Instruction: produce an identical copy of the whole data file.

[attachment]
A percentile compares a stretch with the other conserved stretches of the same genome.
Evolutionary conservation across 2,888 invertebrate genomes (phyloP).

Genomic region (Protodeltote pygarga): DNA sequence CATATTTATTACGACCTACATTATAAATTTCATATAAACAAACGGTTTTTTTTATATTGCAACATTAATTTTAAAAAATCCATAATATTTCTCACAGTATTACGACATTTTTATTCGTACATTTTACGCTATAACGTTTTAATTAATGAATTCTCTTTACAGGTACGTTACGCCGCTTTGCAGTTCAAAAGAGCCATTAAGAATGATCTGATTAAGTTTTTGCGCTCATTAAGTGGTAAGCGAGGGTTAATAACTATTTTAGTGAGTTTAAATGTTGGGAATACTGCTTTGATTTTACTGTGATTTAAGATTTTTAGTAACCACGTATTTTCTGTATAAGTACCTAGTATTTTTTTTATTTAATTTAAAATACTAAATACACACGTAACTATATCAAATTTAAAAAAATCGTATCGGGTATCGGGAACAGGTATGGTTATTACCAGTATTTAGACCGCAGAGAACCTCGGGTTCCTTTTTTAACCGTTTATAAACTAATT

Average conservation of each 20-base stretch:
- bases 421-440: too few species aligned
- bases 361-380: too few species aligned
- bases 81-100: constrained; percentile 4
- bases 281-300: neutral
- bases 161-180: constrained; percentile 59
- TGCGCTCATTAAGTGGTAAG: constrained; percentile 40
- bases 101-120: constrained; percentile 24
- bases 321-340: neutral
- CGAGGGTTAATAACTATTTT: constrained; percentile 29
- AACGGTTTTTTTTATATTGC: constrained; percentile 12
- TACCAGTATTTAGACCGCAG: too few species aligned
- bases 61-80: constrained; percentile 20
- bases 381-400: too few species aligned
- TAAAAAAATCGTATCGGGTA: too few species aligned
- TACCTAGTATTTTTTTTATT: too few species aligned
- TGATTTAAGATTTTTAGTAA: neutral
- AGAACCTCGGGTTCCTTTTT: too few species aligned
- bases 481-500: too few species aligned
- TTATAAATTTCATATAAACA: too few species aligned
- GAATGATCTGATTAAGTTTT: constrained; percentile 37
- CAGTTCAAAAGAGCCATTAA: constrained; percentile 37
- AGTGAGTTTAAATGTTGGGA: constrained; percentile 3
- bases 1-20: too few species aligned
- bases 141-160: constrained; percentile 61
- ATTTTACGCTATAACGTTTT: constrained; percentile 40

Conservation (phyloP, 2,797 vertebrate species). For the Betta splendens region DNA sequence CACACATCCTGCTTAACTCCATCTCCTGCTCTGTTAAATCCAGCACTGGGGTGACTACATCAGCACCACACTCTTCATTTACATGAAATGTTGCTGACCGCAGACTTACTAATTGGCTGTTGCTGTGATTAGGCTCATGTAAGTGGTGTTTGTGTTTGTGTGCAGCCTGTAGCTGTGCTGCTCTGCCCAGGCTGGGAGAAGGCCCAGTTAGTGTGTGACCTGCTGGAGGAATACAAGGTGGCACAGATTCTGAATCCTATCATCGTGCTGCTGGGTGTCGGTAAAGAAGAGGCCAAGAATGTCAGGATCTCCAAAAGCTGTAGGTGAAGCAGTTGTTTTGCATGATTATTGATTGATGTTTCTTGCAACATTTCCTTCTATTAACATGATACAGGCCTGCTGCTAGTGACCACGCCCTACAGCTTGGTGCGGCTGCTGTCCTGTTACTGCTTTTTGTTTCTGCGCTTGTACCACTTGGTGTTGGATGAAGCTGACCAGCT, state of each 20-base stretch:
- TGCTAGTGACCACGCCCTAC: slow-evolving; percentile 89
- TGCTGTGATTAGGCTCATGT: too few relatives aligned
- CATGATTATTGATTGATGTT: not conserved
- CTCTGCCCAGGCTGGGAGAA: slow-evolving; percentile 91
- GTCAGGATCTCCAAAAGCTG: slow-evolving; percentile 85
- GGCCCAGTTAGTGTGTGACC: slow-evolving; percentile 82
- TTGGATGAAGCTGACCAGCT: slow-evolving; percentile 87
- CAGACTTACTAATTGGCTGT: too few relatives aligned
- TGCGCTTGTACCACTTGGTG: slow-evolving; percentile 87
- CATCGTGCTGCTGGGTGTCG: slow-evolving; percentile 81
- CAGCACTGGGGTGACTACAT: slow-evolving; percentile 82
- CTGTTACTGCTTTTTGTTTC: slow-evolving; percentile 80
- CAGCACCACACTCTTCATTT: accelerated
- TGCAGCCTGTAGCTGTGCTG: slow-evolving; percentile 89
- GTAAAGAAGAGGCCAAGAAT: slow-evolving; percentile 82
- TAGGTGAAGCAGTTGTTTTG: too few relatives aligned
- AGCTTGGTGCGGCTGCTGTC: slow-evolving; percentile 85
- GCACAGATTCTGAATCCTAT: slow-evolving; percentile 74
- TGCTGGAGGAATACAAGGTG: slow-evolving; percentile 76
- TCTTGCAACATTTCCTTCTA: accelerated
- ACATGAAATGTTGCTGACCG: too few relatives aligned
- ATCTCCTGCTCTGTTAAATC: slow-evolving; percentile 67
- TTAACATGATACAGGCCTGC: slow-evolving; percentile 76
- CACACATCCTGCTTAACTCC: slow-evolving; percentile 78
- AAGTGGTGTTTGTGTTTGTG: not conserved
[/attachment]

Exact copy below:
A percentile compares a stretch with the other conserved stretches of the same genome.
Evolutionary conservation across 2,888 invertebrate genomes (phyloP).

Genomic region (Protodeltote pygarga): DNA sequence CATATTTATTACGACCTACATTATAAATTTCATATAAACAAACGGTTTTTTTTATATTGCAACATTAATTTTAAAAAATCCATAATATTTCTCACAGTATTACGACATTTTTATTCGTACATTTTACGCTATAACGTTTTAATTAATGAATTCTCTTTACAGGTACGTTACGCCGCTTTGCAGTTCAAAAGAGCCATTAAGAATGATCTGATTAAGTTTTTGCGCTCATTAAGTGGTAAGCGAGGGTTAATAACTATTTTAGTGAGTTTAAATGTTGGGAATACTGCTTTGATTTTACTGTGATTTAAGATTTTTAGTAACCACGTATTTTCTGTATAAGTACCTAGTATTTTTTTTATTTAATTTAAAATACTAAATACACACGTAACTATATCAAATTTAAAAAAATCGTATCGGGTATCGGGAACAGGTATGGTTATTACCAGTATTTAGACCGCAGAGAACCTCGGGTTCCTTTTTTAACCGTTTATAAACTAATT

Average conservation of each 20-base stretch:
- bases 421-440: too few species aligned
- bases 361-380: too few species aligned
- bases 81-100: constrained; percentile 4
- bases 281-300: neutral
- bases 161-180: constrained; percentile 59
- TGCGCTCATTAAGTGGTAAG: constrained; percentile 40
- bases 101-120: constrained; percentile 24
- bases 321-340: neutral
- CGAGGGTTAATAACTATTTT: constrained; percentile 29
- AACGGTTTTTTTTATATTGC: constrained; percentile 12
- TACCAGTATTTAGACCGCAG: too few species aligned
- bases 61-80: constrained; percentile 20
- bases 381-400: too few species aligned
- TAAAAAAATCGTATCGGGTA: too few species aligned
- TACCTAGTATTTTTTTTATT: too few species aligned
- TGATTTAAGATTTTTAGTAA: neutral
- AGAACCTCGGGTTCCTTTTT: too few species aligned
- bases 481-500: too few species aligned
- TTATAAATTTCATATAAACA: too few species aligned
- GAATGATCTGATTAAGTTTT: constrained; percentile 37
- CAGTTCAAAAGAGCCATTAA: constrained; percentile 37
- AGTGAGTTTAAATGTTGGGA: constrained; percentile 3
- bases 1-20: too few species aligned
- bases 141-160: constrained; percentile 61
- ATTTTACGCTATAACGTTTT: constrained; percentile 40

Conservation (phyloP, 2,797 vertebrate species). For the Betta splendens region DNA sequence CACACATCCTGCTTAACTCCATCTCCTGCTCTGTTAAATCCAGCACTGGGGTGACTACATCAGCACCACACTCTTCATTTACATGAAATGTTGCTGACCGCAGACTTACTAATTGGCTGTTGCTGTGATTAGGCTCATGTAAGTGGTGTTTGTGTTTGTGTGCAGCCTGTAGCTGTGCTGCTCTGCCCAGGCTGGGAGAAGGCCCAGTTAGTGTGTGACCTGCTGGAGGAATACAAGGTGGCACAGATTCTGAATCCTATCATCGTGCTGCTGGGTGTCGGTAAAGAAGAGGCCAAGAATGTCAGGATCTCCAAAAGCTGTAGGTGAAGCAGTTGTTTTGCATGATTATTGATTGATGTTTCTTGCAACATTTCCTTCTATTAACATGATACAGGCCTGCTGCTAGTGACCACGCCCTACAGCTTGGTGCGGCTGCTGTCCTGTTACTGCTTTTTGTTTCTGCGCTTGTACCACTTGGTGTTGGATGAAGCTGACCAGCT, state of each 20-base stretch:
- TGCTAGTGACCACGCCCTAC: slow-evolving; percentile 89
- TGCTGTGATTAGGCTCATGT: too few relatives aligned
- CATGATTATTGATTGATGTT: not conserved
- CTCTGCCCAGGCTGGGAGAA: slow-evolving; percentile 91
- GTCAGGATCTCCAAAAGCTG: slow-evolving; percentile 85
- GGCCCAGTTAGTGTGTGACC: slow-evolving; percentile 82
- TTGGATGAAGCTGACCAGCT: slow-evolving; percentile 87
- CAGACTTACTAATTGGCTGT: too few relatives aligned
- TGCGCTTGTACCACTTGGTG: slow-evolving; percentile 87
- CATCGTGCTGCTGGGTGTCG: slow-evolving; percentile 81
- CAGCACTGGGGTGACTACAT: slow-evolving; percentile 82
- CTGTTACTGCTTTTTGTTTC: slow-evolving; percentile 80
- CAGCACCACACTCTTCATTT: accelerated
- TGCAGCCTGTAGCTGTGCTG: slow-evolving; percentile 89
- GTAAAGAAGAGGCCAAGAAT: slow-evolving; percentile 82
- TAGGTGAAGCAGTTGTTTTG: too few relatives aligned
- AGCTTGGTGCGGCTGCTGTC: slow-evolving; percentile 85
- GCACAGATTCTGAATCCTAT: slow-evolving; percentile 74
- TGCTGGAGGAATACAAGGTG: slow-evolving; percentile 76
- TCTTGCAACATTTCCTTCTA: accelerated
- ACATGAAATGTTGCTGACCG: too few relatives aligned
- ATCTCCTGCTCTGTTAAATC: slow-evolving; percentile 67
- TTAACATGATACAGGCCTGC: slow-evolving; percentile 76
- CACACATCCTGCTTAACTCC: slow-evolving; percentile 78
- AAGTGGTGTTTGTGTTTGTG: not conserved